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Scrap Batts: Heathered Yarns

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My collection of spinning fibres consists mostly of mill ends and oddments so I usually end up combining lots of different colours when I want to make large batches of yarn.

This tutorial is about making heathered yarns and is just one of the many different styles of yarn that you can create with fibre scraps and a drum carder.

For more tutorials on using up oddments of fibre to make large batches of yarn, see my list of spinning, carding and dyeing tutorials.

1: The first thing you need to do is choose your fibre.

I like to keep most of my fibre in the same colour family so that the finished yarn doesn’t become greyed or muddy. For this yarn I have chosen to use mostly greens with a tiny amount of blue and white. I have also chosen a small amount of pink, burgundy and red which are on the opposite side of the colour wheel from many of the shades of green.

The fibres I have chosen are mostly scraps of 22 and 26 micron merino with small amounts of silk (red), bleached soysilk (white) and kid mohair (blue).

You can literally use any fibres of your choice for this style of yarn.

2: If your fibres are not already carded or combed you will need to do that first. I carded each of my fibres three times to make sure they were properly prepared and free of neps and felted fibre.

If you want a bumpy textured yarn you won’t need to remove the neps. Use this stage of the preparation to make these sorts of design decisions.

As you can see in the photograph, my silk and soysilk were already processed so I didn’t need to card those.

3: Count roughly how many full batts you have and break each batt into that number of pieces. I had roughly 10 full batts of fibre so I broke each batt into 10 equal pieces. Do the same for any preprepared fibres that you are using.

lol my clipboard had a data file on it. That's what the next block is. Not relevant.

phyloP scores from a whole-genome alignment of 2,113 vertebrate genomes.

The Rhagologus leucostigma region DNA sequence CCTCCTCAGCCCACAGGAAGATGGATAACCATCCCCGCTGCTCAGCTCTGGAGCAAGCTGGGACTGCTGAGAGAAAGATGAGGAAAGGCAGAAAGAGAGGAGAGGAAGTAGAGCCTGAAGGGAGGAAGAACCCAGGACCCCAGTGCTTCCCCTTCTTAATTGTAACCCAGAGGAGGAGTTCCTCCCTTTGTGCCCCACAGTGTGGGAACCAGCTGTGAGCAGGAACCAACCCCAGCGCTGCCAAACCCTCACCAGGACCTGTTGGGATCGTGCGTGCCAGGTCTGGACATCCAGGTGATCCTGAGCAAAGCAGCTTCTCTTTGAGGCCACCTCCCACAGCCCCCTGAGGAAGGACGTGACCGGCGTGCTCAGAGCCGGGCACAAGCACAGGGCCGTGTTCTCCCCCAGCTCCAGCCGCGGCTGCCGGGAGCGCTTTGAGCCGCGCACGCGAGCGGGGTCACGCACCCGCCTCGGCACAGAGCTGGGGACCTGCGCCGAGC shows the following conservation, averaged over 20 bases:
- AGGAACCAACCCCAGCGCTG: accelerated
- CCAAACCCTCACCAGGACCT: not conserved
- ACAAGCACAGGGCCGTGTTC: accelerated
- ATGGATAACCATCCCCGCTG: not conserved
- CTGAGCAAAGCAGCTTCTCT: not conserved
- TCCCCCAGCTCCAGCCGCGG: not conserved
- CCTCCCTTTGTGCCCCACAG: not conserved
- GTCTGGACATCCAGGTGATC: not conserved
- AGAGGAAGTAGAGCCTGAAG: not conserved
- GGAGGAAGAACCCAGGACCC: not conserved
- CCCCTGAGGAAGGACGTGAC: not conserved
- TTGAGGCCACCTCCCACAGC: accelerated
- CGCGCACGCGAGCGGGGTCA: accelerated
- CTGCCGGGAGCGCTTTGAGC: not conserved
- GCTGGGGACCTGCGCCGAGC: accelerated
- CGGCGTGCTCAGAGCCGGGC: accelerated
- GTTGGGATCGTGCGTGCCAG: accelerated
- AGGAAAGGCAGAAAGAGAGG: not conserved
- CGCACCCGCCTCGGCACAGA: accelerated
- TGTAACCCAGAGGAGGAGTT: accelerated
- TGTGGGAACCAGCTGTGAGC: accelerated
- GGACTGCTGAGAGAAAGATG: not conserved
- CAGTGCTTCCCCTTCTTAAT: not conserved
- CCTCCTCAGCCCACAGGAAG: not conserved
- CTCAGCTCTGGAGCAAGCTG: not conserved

Make separate piles of fibre for each new heathered batt. Each pile will contain one piece of each colour from the batts you have just torn apart, plus one piece of any preprepared fibre you are using.

My carder is an Ashford fine cloth carder and is quite small compared to many carders on the market that are designed for small cottage industry. My carder comfortably holds 20-28gms (3/4-1oz) of fine fibre so I made each batt from roughly that amount.

4: After all that hard work, now comes the fun part 🙂

Take your first colour and open it up so that it is the same width as your carder and card it. Don’t take it off the carder yet though!

Do the same with all of your fibres, carding one colour after another.

If you are using silk and other very fine fibres, make sure not to card them last. You will want to finish with a heavier, grippy fibre like wool to help hold everything together.

When you look at the batt on the carder it will look a bit muddy and not very heathery.

5: When you take the batt off the carder you will see a hint of the heathered effect down the side of the batt.

This is why you carded all of your colours separately before beginning. If you were to put this multicoloured batt through your carder again at this stage you would lose a lot of the bold heathered effect. Of course, you might want to do exactly that! Precarding all of your colours separately gives you the choice to make exactly the yarn you want.

6: Break the batt in four strips lengthwise (in the same direction as the fibres are lying).

When you break the batt into pieces you will see the full effect of the different layers of colours. Your fibre will look very much like commercially prepared heathered rovings.

Predraft the pieces and wind them into a ball for spinning.

7: Spin your yarn using whichever method you like.

The thicker you spin, the bolder the colours will be in your finished yarn.

I spun a 2 ply yarn of dk weight.

A closeup of my finished yarn. You can see the subtle changes of colour throughout.
A garter stitch swatch of the finished yarn.

As you can see, keeping most of the fibres in the green family has created an unmistakably green yarn, while the hints of white, blue and reds create visual interest and texture.

Copyright Sarah Bradberry August 22nd 2008. All rights reserved.

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